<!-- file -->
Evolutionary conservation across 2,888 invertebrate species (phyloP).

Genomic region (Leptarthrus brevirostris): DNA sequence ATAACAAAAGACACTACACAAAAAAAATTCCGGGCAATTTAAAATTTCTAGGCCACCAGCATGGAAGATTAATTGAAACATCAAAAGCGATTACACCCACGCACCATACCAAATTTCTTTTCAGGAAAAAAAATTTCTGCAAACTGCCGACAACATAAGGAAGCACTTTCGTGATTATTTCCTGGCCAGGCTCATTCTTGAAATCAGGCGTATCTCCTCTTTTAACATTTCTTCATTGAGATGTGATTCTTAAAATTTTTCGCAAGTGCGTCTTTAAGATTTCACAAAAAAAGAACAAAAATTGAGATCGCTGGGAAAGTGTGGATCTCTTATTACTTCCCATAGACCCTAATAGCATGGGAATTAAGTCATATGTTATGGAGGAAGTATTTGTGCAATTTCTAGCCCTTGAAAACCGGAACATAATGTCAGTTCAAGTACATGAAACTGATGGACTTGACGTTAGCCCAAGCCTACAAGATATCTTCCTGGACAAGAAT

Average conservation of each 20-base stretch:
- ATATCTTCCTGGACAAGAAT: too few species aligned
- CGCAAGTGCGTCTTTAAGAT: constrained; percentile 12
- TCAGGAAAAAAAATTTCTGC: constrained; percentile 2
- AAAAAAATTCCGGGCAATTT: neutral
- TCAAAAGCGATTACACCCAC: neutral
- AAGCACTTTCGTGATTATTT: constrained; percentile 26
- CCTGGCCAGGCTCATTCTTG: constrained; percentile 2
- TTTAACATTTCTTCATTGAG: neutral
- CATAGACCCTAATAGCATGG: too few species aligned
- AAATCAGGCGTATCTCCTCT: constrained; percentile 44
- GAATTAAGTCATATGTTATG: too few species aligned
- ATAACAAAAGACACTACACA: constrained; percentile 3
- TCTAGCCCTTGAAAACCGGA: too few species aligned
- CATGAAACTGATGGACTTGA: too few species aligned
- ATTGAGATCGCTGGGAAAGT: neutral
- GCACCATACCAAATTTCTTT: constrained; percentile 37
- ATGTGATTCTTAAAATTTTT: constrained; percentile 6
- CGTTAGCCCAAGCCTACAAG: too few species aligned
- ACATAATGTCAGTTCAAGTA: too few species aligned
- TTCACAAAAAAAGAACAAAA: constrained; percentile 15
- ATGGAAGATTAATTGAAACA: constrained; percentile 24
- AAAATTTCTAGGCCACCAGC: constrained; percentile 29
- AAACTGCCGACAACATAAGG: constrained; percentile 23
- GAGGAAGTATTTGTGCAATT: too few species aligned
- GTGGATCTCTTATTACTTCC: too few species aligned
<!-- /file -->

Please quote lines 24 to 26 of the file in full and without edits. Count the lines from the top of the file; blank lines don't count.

- ATGGAAGATTAATTGAAACA: constrained; percentile 24
- AAAATTTCTAGGCCACCAGC: constrained; percentile 29
- AAACTGCCGACAACATAAGG: constrained; percentile 23